Choosing food as a hobby can be tough.
It is, first of all, a decidedly first-world, middle-class exercise- turning a basic necessity (something that is in huge demand in massive parts of the globe where people are starving- yes, I know, but thanks for reminding me Smug Pretenso in my Brain) into an instrument of fun and joy. It’s a little bit like using a Faberge egg as a doorstop on your yacht. So you automatically sound like an asshole whenever you talk about it. Opinions like this feel completely justified. (And yet, at the exact same time, leave me alone, dude. Am I breaking into your apartment and force-feeding you beef jerky that I JUST MADE HOMEMADE OMG I AM AMAZING. No? Then shut up.) (Also, you wish I was doing that. Don’t kid yourself. It’s homemade beef jerky, are you made of stone?) (I have never made beef jerky.)
I’ve learned to accept this. As I stand in Whole Foods next to a woman who is trying to feed her child organic soy nuts instead of the name brand Cheerios his small body is craving with every fiber of his tiny being, I catch her eye and I sigh to myself, “I am just as bad.” I might be worse because I actually cannot afford to eat like this and I do anyway. I am the peasant who just spent all her gold coin on a mirror so she can gaze at herself. And then she dies of typhus.
Anyway. I cook so much that one of the side effects is that I don’t really get excited about dishes anymore. In truth, looking for new stuff to try, to fold into your budget, into your week can be a little exhausting. And discouraging. Add to that the “status” aspect of being into food (going to the newest restaurant just to say you’ve been, finding the underground places before anyone else so you can be That Guy, flashing around your knowledge of wine and what goes with what) and the competitive aspect (who can make what better and blah blah blah) and meeting people who turn their noses up at Taco Bell (if you showed up with a Nacho Bell Grande right now, I would kiss you on the mouth), the same people who aren’t sure what a “TV” is, well… sometimes you just want to give it all up. Go back to canned soup and tuna noodle casserole and Hamburger Helper.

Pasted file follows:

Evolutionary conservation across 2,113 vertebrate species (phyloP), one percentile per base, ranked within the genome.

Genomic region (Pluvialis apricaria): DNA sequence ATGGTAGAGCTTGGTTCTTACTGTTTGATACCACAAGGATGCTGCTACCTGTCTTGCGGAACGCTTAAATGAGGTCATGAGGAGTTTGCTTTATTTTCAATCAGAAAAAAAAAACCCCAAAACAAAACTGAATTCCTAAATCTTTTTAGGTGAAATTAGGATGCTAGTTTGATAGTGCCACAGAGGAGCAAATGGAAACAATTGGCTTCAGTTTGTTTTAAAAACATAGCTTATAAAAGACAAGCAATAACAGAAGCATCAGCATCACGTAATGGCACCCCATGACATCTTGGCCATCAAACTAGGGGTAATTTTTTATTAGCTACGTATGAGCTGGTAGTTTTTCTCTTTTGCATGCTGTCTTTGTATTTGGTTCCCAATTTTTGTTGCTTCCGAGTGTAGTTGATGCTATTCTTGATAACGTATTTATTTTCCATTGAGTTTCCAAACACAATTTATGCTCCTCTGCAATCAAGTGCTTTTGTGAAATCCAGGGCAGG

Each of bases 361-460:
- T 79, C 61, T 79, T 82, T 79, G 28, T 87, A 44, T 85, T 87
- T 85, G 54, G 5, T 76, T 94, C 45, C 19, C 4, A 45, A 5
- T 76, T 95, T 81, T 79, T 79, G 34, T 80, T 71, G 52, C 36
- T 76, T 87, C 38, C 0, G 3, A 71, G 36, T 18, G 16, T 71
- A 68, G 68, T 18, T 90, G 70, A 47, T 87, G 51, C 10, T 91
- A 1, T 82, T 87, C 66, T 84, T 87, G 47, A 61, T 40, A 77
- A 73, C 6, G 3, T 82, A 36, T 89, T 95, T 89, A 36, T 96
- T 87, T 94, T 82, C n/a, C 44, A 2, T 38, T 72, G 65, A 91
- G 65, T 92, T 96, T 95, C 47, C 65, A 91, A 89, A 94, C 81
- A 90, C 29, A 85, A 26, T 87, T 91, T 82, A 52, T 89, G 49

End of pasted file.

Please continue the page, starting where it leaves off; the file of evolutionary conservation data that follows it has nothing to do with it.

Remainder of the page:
So, when I tell you my elation over this little snippet about Christina Tosi from New York’s Momfuku Milk Bar, I think you’ll see why. I think you’ll believe me. How precious is she? And how badly do you want to make that Crack Pie?
For a pastry chef who runs one of America’s most exciting bakeries, Christina Tosi has very peculiar taste.
Before the 28-year-old made a name for herself at Momofuku Milk Bar in New York, she was just a little girl in Virginia eating lima beans with ranch dressing, Doritos sandwiches with Miracle Whip, Kraft Macaroni & Cheese mixed together with SpaghettiOs—and very little else. “I had a different perspective on food,” she says. “I knew my combinations, and I knew what I liked.” Lucky for us, her mom, her aunts, and her grandmothers were all avid bakers. “My mom let me eat cookie dough—until it got out of hand,” says Tosi. “That’s when I decided that I needed to figure out how to make it myself.”
That drive propelled her through culinary school, tours of duty as a pastry chef in the kitchens of New York’s Bouley and WD~50, and then on to David Chang’s Momofuku Noodle Bar and Ssäm Bar—where she got her big break. Tosi baked goodies for the staff and so impressed Chang that he tapped her to run his pastry shop, Momofuku Milk Bar. Today, Tosi and her team create all of the desserts served throughout the six-restaurant Momofuku empire. Chang is a mad genius and a rule breaker, and he encouraged Tosi to break a few rules of her own. While other pastry chefs scoured the world for the finest fleur de sel and stone-ground chocolate, Tosi looked to the city’s bodegas for inspiration. She grabbed bags of pretzels, potato chips, and marshmallows and boxes of cornflakes and oats and dry milk powder. These pedestrian ingredients ended up in bizarre creations like cornflake-infused milk; ooey, gooey, and addictive “Crack Pie” with a buttery oatmeal cookie crust; “Compost Cookies” spiked with pretzels, coffee grounds, potato chips, and who-knows-what-else; and towering malted chocolate layer cakes stuffed with charred marshmallows.
Few had seen (or eaten) desserts like these before. They were insane—and they were also insanely good. The key to all this delicious madness? Limitations. “Restrictions help with creativity,” says Tosi. “You have to learn to make something out of nothing. How creative can you get?”
Sounds like a challenge to us.
Entry filed under: Delicious.